Elif Batuman has a wonderful essay in the new LRB. Superficially, it’s a review of Mark McGurl’s The Programme Era: Postwar Fiction and the Rise of Creative Writing, but in reality it’s a great sprawling mess of an analysis of the concept and practice of ‘Creative Writing’. Batuman employs a cacophony of registers, constantly charging on into the knotted byways of her thesis, but getting lost at every turn in digressions which are drawn from a dizzying array of sources. There’s a lot to think about here! Here’s an extract:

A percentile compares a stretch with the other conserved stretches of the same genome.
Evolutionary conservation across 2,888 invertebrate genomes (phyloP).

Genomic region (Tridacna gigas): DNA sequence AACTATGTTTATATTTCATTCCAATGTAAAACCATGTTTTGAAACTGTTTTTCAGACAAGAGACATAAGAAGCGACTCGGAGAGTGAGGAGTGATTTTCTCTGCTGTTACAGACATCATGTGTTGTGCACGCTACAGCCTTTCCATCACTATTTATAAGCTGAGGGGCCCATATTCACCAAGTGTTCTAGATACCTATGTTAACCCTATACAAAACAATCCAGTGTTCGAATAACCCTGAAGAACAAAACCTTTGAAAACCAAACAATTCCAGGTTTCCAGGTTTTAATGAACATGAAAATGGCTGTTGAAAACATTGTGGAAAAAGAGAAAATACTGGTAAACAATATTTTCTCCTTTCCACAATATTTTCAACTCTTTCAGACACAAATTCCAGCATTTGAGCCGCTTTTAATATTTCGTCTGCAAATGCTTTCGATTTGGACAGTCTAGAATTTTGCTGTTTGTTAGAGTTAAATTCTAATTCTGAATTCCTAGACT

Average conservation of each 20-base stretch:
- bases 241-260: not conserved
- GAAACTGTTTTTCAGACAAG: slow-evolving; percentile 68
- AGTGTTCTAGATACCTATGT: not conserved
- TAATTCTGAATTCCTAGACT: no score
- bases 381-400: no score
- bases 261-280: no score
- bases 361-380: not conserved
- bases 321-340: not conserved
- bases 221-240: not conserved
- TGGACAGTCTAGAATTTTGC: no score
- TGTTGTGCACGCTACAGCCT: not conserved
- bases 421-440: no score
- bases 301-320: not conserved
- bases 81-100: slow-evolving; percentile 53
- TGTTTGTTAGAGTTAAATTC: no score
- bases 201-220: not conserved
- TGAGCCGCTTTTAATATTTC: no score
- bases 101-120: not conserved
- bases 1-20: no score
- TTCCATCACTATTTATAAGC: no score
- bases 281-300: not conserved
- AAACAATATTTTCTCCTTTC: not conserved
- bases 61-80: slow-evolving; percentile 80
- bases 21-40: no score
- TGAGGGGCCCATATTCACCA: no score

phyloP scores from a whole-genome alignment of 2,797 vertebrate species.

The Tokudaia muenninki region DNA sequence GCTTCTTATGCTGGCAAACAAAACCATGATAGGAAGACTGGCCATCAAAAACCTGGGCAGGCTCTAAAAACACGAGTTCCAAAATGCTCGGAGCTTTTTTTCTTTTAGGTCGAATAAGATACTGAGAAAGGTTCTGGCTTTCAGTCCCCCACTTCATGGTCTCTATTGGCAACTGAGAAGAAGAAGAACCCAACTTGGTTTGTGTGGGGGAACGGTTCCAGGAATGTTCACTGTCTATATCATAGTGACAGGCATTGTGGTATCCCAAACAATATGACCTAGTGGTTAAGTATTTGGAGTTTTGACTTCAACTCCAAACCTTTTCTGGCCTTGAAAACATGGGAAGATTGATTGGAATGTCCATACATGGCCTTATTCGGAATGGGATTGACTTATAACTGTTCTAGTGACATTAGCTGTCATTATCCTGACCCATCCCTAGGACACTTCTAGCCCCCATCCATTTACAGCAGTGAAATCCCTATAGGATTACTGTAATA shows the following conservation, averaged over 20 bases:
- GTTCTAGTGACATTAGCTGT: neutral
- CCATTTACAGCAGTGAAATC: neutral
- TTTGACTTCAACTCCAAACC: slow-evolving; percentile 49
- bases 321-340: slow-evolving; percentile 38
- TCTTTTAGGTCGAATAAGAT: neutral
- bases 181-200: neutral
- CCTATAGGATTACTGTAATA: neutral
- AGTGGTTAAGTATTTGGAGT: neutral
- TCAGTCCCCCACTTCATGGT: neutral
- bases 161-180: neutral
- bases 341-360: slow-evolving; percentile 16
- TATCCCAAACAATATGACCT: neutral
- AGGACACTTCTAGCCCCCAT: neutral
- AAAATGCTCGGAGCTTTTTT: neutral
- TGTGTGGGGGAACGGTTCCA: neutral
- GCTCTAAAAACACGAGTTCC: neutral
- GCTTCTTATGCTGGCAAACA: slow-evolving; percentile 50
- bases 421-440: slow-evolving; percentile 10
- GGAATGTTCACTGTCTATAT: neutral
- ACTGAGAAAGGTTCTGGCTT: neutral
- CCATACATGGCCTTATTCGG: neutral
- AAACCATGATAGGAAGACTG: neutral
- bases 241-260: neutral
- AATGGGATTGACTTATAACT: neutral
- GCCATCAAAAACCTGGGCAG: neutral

In the final pages of his book, drawing up the merits of programme writing, McGurl ultimately falls back on the one thing the programme really does teach: technique. Countering Eliot’s dictum that ‘art never improves,’ he proposes that literature might, rather, resemble technology or sport, in which ‘systematic investments of capital over time have produced a continual elevation of performance.’ Hasn’t ‘the tremendous expansion of the literary talent pool’ and its systematic training in the ‘self-conscious attention to craft’ resulted in ‘a system-wide rise in the excellence of American literature in the postwar period’? It has. If you take ‘good writing’ as a matter of lucidity, striking word combinations, evocative descriptions, inventive metaphors, smooth transitions and avoidance of word repetition, the level of American writing has skyrocketed in the postwar years. In technical terms, pretty much any MFA graduate leaves Stendhal in the dust. On the other hand, The Red and the Black is a book I actually want to read. This reflects, I believe, the counterintuitive but real disjuncture between good writing and good books.